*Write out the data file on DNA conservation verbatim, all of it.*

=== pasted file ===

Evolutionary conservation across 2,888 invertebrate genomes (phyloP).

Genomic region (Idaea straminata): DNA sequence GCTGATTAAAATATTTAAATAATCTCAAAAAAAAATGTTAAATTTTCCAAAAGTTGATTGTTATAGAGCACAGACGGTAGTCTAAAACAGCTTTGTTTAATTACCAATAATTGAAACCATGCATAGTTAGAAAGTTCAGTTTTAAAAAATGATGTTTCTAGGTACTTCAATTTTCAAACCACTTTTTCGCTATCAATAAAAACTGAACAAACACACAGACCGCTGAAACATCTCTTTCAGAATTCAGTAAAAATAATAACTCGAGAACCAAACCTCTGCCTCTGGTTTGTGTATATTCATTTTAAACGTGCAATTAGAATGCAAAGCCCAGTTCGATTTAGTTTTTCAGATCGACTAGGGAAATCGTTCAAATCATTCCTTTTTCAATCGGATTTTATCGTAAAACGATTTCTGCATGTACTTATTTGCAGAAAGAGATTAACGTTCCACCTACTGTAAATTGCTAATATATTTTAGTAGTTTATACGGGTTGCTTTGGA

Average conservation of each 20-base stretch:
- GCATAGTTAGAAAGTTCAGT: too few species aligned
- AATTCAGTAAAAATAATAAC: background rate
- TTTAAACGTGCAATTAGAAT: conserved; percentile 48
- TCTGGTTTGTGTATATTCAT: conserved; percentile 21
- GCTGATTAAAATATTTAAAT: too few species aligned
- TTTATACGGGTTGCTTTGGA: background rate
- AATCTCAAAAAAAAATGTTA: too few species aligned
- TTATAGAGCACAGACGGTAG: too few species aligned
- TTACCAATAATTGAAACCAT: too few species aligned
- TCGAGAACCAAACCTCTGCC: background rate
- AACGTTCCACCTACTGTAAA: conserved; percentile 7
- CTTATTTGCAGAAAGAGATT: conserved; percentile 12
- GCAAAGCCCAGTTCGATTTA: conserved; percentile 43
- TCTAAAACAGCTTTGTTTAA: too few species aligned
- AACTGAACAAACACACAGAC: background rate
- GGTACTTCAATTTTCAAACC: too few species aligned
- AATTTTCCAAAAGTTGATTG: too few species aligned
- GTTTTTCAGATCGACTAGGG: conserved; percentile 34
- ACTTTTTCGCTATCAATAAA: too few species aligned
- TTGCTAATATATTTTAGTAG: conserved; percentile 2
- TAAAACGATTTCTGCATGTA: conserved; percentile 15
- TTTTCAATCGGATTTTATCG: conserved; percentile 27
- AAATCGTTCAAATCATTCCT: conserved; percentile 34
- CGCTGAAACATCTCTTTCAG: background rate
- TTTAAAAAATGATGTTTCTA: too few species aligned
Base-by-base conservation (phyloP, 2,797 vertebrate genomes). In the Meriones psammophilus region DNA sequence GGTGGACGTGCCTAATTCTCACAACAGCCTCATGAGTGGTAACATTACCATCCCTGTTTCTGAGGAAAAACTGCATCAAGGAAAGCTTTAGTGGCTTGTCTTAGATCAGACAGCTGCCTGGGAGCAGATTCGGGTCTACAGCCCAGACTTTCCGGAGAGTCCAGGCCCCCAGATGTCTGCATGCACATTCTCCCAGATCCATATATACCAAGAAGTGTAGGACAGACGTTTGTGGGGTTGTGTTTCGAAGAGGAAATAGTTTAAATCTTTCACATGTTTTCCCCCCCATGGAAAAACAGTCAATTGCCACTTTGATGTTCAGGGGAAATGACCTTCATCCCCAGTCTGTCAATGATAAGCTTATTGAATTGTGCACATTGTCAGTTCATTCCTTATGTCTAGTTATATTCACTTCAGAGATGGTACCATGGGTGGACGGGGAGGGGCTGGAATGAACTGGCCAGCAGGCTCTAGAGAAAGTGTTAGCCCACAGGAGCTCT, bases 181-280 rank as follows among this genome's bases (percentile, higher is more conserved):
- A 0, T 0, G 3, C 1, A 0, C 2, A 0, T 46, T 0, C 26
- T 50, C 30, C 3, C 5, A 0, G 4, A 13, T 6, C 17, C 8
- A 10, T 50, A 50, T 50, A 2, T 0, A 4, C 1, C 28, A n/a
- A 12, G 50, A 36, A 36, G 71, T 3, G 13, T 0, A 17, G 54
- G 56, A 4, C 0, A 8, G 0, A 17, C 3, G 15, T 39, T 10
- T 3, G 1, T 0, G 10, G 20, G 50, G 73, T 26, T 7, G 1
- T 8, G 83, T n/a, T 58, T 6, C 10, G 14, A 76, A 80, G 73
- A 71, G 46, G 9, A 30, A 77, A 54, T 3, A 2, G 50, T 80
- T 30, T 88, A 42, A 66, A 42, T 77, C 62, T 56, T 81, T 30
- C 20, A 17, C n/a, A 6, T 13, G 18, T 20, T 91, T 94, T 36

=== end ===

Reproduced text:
Evolutionary conservation across 2,888 invertebrate genomes (phyloP).

Genomic region (Idaea straminata): DNA sequence GCTGATTAAAATATTTAAATAATCTCAAAAAAAAATGTTAAATTTTCCAAAAGTTGATTGTTATAGAGCACAGACGGTAGTCTAAAACAGCTTTGTTTAATTACCAATAATTGAAACCATGCATAGTTAGAAAGTTCAGTTTTAAAAAATGATGTTTCTAGGTACTTCAATTTTCAAACCACTTTTTCGCTATCAATAAAAACTGAACAAACACACAGACCGCTGAAACATCTCTTTCAGAATTCAGTAAAAATAATAACTCGAGAACCAAACCTCTGCCTCTGGTTTGTGTATATTCATTTTAAACGTGCAATTAGAATGCAAAGCCCAGTTCGATTTAGTTTTTCAGATCGACTAGGGAAATCGTTCAAATCATTCCTTTTTCAATCGGATTTTATCGTAAAACGATTTCTGCATGTACTTATTTGCAGAAAGAGATTAACGTTCCACCTACTGTAAATTGCTAATATATTTTAGTAGTTTATACGGGTTGCTTTGGA

Average conservation of each 20-base stretch:
- GCATAGTTAGAAAGTTCAGT: too few species aligned
- AATTCAGTAAAAATAATAAC: background rate
- TTTAAACGTGCAATTAGAAT: conserved; percentile 48
- TCTGGTTTGTGTATATTCAT: conserved; percentile 21
- GCTGATTAAAATATTTAAAT: too few species aligned
- TTTATACGGGTTGCTTTGGA: background rate
- AATCTCAAAAAAAAATGTTA: too few species aligned
- TTATAGAGCACAGACGGTAG: too few species aligned
- TTACCAATAATTGAAACCAT: too few species aligned
- TCGAGAACCAAACCTCTGCC: background rate
- AACGTTCCACCTACTGTAAA: conserved; percentile 7
- CTTATTTGCAGAAAGAGATT: conserved; percentile 12
- GCAAAGCCCAGTTCGATTTA: conserved; percentile 43
- TCTAAAACAGCTTTGTTTAA: too few species aligned
- AACTGAACAAACACACAGAC: background rate
- GGTACTTCAATTTTCAAACC: too few species aligned
- AATTTTCCAAAAGTTGATTG: too few species aligned
- GTTTTTCAGATCGACTAGGG: conserved; percentile 34
- ACTTTTTCGCTATCAATAAA: too few species aligned
- TTGCTAATATATTTTAGTAG: conserved; percentile 2
- TAAAACGATTTCTGCATGTA: conserved; percentile 15
- TTTTCAATCGGATTTTATCG: conserved; percentile 27
- AAATCGTTCAAATCATTCCT: conserved; percentile 34
- CGCTGAAACATCTCTTTCAG: background rate
- TTTAAAAAATGATGTTTCTA: too few species aligned
Base-by-base conservation (phyloP, 2,797 vertebrate genomes). In the Meriones psammophilus region DNA sequence GGTGGACGTGCCTAATTCTCACAACAGCCTCATGAGTGGTAACATTACCATCCCTGTTTCTGAGGAAAAACTGCATCAAGGAAAGCTTTAGTGGCTTGTCTTAGATCAGACAGCTGCCTGGGAGCAGATTCGGGTCTACAGCCCAGACTTTCCGGAGAGTCCAGGCCCCCAGATGTCTGCATGCACATTCTCCCAGATCCATATATACCAAGAAGTGTAGGACAGACGTTTGTGGGGTTGTGTTTCGAAGAGGAAATAGTTTAAATCTTTCACATGTTTTCCCCCCCATGGAAAAACAGTCAATTGCCACTTTGATGTTCAGGGGAAATGACCTTCATCCCCAGTCTGTCAATGATAAGCTTATTGAATTGTGCACATTGTCAGTTCATTCCTTATGTCTAGTTATATTCACTTCAGAGATGGTACCATGGGTGGACGGGGAGGGGCTGGAATGAACTGGCCAGCAGGCTCTAGAGAAAGTGTTAGCCCACAGGAGCTCT, bases 181-280 rank as follows among this genome's bases (percentile, higher is more conserved):
- A 0, T 0, G 3, C 1, A 0, C 2, A 0, T 46, T 0, C 26
- T 50, C 30, C 3, C 5, A 0, G 4, A 13, T 6, C 17, C 8
- A 10, T 50, A 50, T 50, A 2, T 0, A 4, C 1, C 28, A n/a
- A 12, G 50, A 36, A 36, G 71, T 3, G 13, T 0, A 17, G 54
- G 56, A 4, C 0, A 8, G 0, A 17, C 3, G 15, T 39, T 10
- T 3, G 1, T 0, G 10, G 20, G 50, G 73, T 26, T 7, G 1
- T 8, G 83, T n/a, T 58, T 6, C 10, G 14, A 76, A 80, G 73
- A 71, G 46, G 9, A 30, A 77, A 54, T 3, A 2, G 50, T 80
- T 30, T 88, A 42, A 66, A 42, T 77, C 62, T 56, T 81, T 30
- C 20, A 17, C n/a, A 6, T 13, G 18, T 20, T 91, T 94, T 36